Managing the threat of cyber attacks in schools 


Since the introduction of remote learning in schools, the reliance on technology has increased and so too the risk of cyber attacks. However, with good cyber security culture and awareness amongst staff and students, schools can decrease the chances of cyber attacks. Here’s our take on what cyber attacks are, why schools are targets and what can be done about it. 


What are cyber attacks?

While there are various definitions of what a cyber attack is, according to the Australian Cyber Security Centre, a cyber attack is a deliberate attempt to gain access to computers or networks with the intent to manipulate, disrupt or destroy them or the information contained within them. Cyber attacks are estimated to cost Australian businesses $29 billion each year, being one of the most significant threats to schools, businesses and individuals. Oftentimes these attacks occur due to a lack of cyber awareness. Common cyber attacks range from adware, phishing, and ransome. 


News coverage on cyber attacks

Schools have been more reliant on technology than ever since the introduction of remote learning during the COVID-19 pandemic. While online learning was established to provide a continuity of learning during lockdowns, schools became more reliant on technology which increased their susceptibility to cyber attacks. There have been a number of cyber attacks in the education sector. Just hours after the NSW department of education announced that schools should return to remote learning due to another COVID-19 outbreak, several internal systems were deactivated in a cyber attack which caused disruptions to term 3 preparations.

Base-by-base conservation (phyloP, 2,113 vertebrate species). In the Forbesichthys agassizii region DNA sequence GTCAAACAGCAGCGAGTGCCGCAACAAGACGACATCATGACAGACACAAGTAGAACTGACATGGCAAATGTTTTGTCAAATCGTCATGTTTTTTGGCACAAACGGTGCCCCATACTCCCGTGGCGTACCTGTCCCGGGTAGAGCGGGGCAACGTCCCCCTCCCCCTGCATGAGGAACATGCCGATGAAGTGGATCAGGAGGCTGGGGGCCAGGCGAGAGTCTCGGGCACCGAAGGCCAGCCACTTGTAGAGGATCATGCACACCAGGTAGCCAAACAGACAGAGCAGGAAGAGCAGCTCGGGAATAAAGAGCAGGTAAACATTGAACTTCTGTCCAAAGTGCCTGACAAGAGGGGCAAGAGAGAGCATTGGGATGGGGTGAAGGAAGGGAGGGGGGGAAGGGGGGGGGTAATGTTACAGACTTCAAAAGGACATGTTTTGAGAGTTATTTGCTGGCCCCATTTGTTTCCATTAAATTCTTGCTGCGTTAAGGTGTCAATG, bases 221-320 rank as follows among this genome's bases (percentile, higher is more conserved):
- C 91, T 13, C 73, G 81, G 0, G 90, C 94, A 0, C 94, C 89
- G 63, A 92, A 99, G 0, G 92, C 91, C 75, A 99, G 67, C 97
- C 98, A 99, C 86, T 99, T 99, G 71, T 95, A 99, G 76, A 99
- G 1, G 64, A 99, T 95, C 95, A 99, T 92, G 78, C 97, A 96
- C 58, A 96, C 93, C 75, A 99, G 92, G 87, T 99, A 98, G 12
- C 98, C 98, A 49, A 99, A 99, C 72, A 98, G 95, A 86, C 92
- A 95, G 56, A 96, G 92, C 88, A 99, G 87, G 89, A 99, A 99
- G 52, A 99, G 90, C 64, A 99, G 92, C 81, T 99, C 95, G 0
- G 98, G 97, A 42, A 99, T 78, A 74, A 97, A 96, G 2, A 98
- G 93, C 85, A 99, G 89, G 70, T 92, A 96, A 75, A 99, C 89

Why schools?

Instances of cyber attacks have been on the rise since the introduction of remote learning.  But why?  Here are some reasons:


Data – Regardless of how many students a school may have, schools acquire a large amount of valuable and sensitive data. This includes addresses, credit cards and bank details, staff information such as tax file numbers and student medical records. In the hands of cyber criminals, such data can be sold for significant sums of money. 


Disruption – Cyber attacks such as distributed denial of service (DDoS) are common and cause loss of productivity and widespread disruption. 


Financial gain – Online transactions can be intercepted by cyber criminals. Paying school fees through online portals is common practice for independent schools. Therefore, without proper security protection these transactions can be intercepted in a cyber attack. 


Easy targets – Schools are particularly susceptible to cyber attacks due to the sector’s cyber skill shortage. A lack of cyber culture and awareness results in increased click rate for malicious emails, vulnerability to phishing attacks and more. Inadequate training means schools can become easy targets for cyber attacks. 


What can schools do?

To mitigate the risk and event of cyber attacks, adequate cyber security training within the school community of student, staff and IT departments are essential.